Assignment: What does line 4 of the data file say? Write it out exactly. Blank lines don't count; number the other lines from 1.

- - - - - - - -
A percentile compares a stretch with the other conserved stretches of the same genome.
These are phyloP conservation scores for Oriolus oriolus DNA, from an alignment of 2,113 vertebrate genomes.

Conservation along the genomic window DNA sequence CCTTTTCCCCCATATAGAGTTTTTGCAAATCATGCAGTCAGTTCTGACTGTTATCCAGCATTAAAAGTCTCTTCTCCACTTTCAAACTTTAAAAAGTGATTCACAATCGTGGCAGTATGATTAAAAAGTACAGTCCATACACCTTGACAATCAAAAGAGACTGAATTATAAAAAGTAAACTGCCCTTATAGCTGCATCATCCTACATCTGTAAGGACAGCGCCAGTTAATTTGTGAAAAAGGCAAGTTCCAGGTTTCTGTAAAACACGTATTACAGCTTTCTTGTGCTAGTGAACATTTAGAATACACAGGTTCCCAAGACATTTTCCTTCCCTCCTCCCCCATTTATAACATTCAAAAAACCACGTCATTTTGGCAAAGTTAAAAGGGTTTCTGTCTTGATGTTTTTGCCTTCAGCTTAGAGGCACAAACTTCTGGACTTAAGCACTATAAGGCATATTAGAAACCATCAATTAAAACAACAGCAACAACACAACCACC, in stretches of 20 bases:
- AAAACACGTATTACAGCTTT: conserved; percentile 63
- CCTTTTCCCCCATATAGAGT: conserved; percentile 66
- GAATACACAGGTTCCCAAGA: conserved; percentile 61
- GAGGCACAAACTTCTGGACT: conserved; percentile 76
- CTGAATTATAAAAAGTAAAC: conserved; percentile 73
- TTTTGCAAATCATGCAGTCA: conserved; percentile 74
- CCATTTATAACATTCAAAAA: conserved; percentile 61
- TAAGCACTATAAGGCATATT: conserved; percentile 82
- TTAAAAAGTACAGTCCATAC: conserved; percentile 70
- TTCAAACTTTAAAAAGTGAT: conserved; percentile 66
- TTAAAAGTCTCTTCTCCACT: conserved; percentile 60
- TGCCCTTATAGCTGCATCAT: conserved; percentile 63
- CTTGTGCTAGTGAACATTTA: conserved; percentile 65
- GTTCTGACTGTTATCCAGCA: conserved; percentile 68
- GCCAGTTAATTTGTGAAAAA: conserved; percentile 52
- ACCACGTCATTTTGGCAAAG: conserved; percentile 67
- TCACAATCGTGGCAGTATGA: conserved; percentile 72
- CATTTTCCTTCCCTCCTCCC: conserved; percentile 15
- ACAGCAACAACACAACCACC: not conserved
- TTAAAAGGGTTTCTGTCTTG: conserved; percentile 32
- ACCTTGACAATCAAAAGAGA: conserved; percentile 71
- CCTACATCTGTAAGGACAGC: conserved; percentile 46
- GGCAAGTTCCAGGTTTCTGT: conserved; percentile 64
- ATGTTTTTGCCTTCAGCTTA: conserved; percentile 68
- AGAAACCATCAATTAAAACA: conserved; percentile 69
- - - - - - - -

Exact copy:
- AAAACACGTATTACAGCTTT: conserved; percentile 63